Religious Rights, Natural Law, and the Imperfect Pragmatic
The religious freedom issue created (highlighted?) by the Obama administration’s newest healthcare mandates is a hard one for me to grapple with.
Part of the reason for this is my aforementioned agnosticism. As I have mentioned in the threads this past week, being a non-believer I feel eminently unqualified to tell a Catholic person of faith which moral precepts are OK for them to ignore, and which should be used to draw lines in the sand. More than that, though, is that as the contraception kerfuffle has been occurring nationally, Oregon has been dealing with a very different case of the State overruling an individual’s religiously based healthcare decisions.
Last month, a jury found Jeffery and Marci Beagley guilty of criminally negligent homicide. The case surrounded the death of their 16 year old son, Neil. Neil died from the complications resulting from an undiagnosed urinary blockage. As members of the Followers of Christ Church, the doctrines of their church state that should God wish to have a person healed, God will heal them. Because of this, standard medical practices are verboten; should someone become ill the only treatment allowed is prayer and the laying of hands. Though the Beagley’s are the latest members of the Followers of Christ to be tried, they are not the first and will not be the last. Over the past two years, Oregon has brought charges against four other married couples from the Followers of Christ congregation. In each case, a child was allowed to pass rather than receive medical attention; in each case, the survival rate of children who are diagnosed and treated from the various ailments is high. All but one of these cases has led to a conviction of negligent homicide or manslaughter.
For me, this is where using the guiding principles of natural law become sticky. From a guiding principle standpoint, the Catholic dilemma and the Followers of Christ dilemma are similar. In each case, a congregation is being asked to allow the government to force a level of interaction with or a specific type of mandated healthcare that goes against church doctrine. Each claims that the natural right of religious freedom should trump governmental authority’s attempt to force them to do what they find immoral. And yet despite that, I find myself on different sides of the fence with each.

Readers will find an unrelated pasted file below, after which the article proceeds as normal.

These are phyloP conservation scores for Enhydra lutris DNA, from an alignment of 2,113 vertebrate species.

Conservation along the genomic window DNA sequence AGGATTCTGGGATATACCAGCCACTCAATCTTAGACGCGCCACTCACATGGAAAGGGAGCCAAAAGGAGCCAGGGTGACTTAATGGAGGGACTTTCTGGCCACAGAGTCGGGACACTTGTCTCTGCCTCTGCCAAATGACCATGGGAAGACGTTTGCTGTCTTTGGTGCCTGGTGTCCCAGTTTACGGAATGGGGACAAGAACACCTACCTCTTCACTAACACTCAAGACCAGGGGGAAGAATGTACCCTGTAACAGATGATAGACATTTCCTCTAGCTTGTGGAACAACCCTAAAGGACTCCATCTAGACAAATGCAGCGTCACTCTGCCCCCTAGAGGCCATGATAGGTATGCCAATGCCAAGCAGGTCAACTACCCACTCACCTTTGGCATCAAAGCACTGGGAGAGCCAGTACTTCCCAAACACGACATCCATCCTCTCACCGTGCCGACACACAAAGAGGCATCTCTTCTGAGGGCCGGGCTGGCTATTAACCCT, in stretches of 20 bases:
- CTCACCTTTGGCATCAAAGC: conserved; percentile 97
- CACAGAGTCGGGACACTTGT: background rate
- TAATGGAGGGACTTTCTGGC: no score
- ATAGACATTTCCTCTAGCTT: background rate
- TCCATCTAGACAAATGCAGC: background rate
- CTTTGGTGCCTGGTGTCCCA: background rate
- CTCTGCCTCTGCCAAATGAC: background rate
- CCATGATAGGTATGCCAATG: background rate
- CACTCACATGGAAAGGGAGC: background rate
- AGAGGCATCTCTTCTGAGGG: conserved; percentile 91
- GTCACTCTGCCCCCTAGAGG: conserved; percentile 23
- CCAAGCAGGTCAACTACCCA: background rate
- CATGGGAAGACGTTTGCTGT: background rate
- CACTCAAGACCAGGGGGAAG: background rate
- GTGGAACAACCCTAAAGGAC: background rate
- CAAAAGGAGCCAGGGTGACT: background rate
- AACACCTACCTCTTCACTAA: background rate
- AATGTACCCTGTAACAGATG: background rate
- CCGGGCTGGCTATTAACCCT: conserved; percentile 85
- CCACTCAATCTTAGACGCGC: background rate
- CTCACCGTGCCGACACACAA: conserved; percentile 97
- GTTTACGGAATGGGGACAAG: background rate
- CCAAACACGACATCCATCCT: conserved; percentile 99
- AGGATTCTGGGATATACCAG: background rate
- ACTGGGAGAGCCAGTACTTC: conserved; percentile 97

I did find the White House’s original mandate to be wholly unacceptable. And I find that their subsequent compromise, while workable, still seems a potential intrusion with which I do not feel 100% comfortable. However, there is no question in my mind that the Followers of Christ should not be allowed to sacrifice their own children to beliefs I find superstitious – or, as Jaybird might say to hammer home how prejudiced I am being, “silly.”
Does this make me a muddled thinker? Perhaps. I’m sure there are those on either side of this debate that will declare it so. And if we are to strap ourselves and our fates to one wheel of political doctrine or another, I have to say they are right. You can’t be a true believer in natural law except when you’re not; you can’t be a true believer that the State knows best except when it doesn’t. And so I, a principled pragmatic, stand for the Catholic church when being asked to pay a paltry sum that the government and/or end user could pay just as easily when it goes against Church doctrine. (And also stand, for that matter, for government assistance in the rare examples where the end user can’t.) And I stand firmly opposed to the natural rights of religious freedom when used to condemn children to unnecessary suffering and death. If to that end I am muddled, I am happily so – and with conviction.
I am curious to know what the hive mind makes of all of this.